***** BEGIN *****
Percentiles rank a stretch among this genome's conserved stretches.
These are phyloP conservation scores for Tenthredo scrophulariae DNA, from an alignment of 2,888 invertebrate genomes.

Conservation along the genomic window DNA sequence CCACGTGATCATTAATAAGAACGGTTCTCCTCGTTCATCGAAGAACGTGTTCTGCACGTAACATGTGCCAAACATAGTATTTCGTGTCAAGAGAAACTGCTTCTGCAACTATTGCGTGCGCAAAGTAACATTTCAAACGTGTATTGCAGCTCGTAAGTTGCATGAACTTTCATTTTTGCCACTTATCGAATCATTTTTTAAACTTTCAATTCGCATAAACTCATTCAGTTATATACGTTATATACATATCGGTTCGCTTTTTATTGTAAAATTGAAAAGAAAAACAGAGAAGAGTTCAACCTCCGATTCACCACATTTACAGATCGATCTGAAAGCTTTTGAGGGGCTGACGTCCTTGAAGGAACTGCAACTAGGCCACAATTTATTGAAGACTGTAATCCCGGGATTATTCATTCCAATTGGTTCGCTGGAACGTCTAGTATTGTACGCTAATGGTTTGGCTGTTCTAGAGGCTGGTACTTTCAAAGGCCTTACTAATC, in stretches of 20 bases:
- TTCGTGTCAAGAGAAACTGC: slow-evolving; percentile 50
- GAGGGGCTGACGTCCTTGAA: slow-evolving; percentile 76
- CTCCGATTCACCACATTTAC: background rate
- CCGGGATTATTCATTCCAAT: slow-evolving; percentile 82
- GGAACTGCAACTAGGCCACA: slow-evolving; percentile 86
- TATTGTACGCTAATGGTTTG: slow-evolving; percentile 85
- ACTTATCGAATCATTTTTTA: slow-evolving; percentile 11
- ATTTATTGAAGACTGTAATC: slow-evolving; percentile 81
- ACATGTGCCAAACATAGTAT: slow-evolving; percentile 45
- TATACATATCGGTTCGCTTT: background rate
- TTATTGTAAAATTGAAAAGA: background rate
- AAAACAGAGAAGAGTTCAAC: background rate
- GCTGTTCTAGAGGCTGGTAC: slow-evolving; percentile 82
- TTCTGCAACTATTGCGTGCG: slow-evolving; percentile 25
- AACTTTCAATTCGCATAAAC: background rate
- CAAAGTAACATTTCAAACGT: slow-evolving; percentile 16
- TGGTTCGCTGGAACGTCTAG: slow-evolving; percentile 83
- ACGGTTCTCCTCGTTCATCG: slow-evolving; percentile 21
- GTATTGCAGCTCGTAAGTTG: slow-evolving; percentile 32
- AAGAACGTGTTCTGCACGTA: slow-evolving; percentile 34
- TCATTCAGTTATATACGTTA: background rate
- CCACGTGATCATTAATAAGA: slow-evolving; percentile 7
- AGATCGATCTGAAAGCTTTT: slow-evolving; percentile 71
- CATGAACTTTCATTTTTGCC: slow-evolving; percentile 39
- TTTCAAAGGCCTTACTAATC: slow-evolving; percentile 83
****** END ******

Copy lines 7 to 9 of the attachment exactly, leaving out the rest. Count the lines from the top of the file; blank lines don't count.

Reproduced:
- CCGGGATTATTCATTCCAAT: slow-evolving; percentile 82
- GGAACTGCAACTAGGCCACA: slow-evolving; percentile 86
- TATTGTACGCTAATGGTTTG: slow-evolving; percentile 85